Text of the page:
Learning-related vision problems are often first suspected due to poor performance in reading and writing, or because of behavioral problems that develop due to frustration with vision struggles at school. However, children with visual learning problems may struggle with math as well.
Though many children with vision problems perform better in math than they do in reading, math performance can also be affected by poor visual processing skills. You might wonder why math is not equally as difficult as reading for these students; this is because math does not always require as much sustained and controlled eye movement as reading.
With the exception of word problems, students are not required to follow along a line of text, recognize and remember as many combinations of symbols, or remain focused on blocks of text for long periods of time. But poor visual processing skills that interfere with reading performance may also cause students to struggle with math.
Just as in reading and writing letters, math requires skills in laterality and directionality. Writing or processing numbers backwards or flipped can cause confusion and frustration for a child. Imagine mistaking 17 with 71, confusing a 9 for a 6, inverting greater than and lesser than signs, or calculating an equation in the incorrect order.
Similar to when a child loses his place while reading, poor tracking skills might cause him to lose his place within a math problem. He will have to keep numbers lined up properly and organized to calculate even basic math, such as aligning columns of numbers for adding, or following the diagonal movement of a division or multiplication problem.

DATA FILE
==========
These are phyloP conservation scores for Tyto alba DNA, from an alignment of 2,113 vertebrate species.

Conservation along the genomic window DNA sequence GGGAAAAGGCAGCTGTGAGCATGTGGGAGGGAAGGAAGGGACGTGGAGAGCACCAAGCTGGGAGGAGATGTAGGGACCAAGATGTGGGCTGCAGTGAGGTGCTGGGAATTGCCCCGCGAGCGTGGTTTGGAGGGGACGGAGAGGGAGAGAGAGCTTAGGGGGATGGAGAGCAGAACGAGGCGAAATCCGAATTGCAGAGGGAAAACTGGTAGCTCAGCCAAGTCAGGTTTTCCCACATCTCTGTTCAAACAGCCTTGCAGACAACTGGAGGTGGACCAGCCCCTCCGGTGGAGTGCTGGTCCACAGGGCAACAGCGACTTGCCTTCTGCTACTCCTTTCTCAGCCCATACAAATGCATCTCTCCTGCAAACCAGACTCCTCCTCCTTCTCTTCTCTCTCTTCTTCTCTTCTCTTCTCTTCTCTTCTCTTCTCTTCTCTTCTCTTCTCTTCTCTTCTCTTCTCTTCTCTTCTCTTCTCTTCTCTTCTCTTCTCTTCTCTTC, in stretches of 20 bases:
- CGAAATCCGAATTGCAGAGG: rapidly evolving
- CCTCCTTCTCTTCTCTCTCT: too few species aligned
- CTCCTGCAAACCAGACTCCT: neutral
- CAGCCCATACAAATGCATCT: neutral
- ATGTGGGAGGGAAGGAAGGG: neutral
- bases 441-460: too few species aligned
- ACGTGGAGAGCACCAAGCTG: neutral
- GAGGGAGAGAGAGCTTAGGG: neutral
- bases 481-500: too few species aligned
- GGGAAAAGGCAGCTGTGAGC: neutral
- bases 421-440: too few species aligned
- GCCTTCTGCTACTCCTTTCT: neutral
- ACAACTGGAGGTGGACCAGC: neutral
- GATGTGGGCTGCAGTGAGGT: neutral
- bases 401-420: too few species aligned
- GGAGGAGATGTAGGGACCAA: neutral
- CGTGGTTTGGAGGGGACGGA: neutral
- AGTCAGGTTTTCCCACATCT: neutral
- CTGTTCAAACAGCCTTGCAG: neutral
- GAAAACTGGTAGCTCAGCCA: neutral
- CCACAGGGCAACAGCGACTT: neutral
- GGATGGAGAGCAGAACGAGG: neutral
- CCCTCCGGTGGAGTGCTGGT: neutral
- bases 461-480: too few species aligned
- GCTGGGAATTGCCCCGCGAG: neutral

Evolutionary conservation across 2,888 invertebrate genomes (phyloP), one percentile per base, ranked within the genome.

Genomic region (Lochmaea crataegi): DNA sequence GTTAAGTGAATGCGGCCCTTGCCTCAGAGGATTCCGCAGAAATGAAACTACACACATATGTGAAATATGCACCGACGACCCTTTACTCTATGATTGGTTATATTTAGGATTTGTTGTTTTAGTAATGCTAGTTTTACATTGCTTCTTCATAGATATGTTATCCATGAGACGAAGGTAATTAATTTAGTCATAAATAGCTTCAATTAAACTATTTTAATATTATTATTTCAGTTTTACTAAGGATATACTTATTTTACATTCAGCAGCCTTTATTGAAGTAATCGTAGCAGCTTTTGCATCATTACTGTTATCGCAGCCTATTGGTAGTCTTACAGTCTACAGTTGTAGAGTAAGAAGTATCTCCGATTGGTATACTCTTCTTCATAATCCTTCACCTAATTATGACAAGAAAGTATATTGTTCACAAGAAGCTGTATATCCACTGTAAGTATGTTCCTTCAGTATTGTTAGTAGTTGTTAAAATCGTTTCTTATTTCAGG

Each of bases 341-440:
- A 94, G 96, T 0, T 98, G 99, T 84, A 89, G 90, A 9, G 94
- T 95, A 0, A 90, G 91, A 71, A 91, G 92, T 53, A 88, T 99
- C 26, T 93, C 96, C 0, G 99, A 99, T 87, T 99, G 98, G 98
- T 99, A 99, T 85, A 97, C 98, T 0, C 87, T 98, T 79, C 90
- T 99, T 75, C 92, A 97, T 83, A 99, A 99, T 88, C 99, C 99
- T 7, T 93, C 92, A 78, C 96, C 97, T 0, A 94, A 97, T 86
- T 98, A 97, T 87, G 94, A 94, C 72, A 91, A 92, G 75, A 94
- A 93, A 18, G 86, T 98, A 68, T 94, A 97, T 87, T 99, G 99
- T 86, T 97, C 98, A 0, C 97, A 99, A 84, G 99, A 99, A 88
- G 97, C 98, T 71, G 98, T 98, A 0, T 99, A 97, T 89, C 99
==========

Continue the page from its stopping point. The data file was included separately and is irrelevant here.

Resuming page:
If your child has trouble focusing or pointing his eyes as a team and struggles with double vision, numbers may be duplicated, misaligned, or he may make an error in the ‘place’ relative to a decimal point. A misplaced decimal point or number placement can easily throw off an entire equation for anyone, so someone who has a vision problem is even more prone to such errors.
Poor visualization and spatial skills could make it difficult for a child to understand mathematical concepts, such as value, quantities, magnitude, and volume. Similar to reading comprehension, your child may need to create a mental image and associate meaning to amounts in order to process a math problem. This becomes even more difficult as math becomes more complex in later years.
Symptoms of a vision problem that may be evident while a child is working on math include reversing and flipping numbers, performing poorly on word or story problems, counting on fingers, performing better in oral drills than working on paper, messy and misaligned work, and working very slowly to eventually get the correct answer. Again, you are more likely to detect a vision problem during reading and writing, but do not overlook signs while your child is working on math.
Fortunately, an individualized vision therapy program can help to reduce the struggles your child might be facing with math.
If you suspect your child could have a learning-related visual processing problem, schedule a comprehensive functional vision exam with an optometrist trained in developmental vision care. If you are in the Olney or Silver Spring, MD area, contact Dr. Philip Nicholson’s Visual Learning Center to schedule an exam today.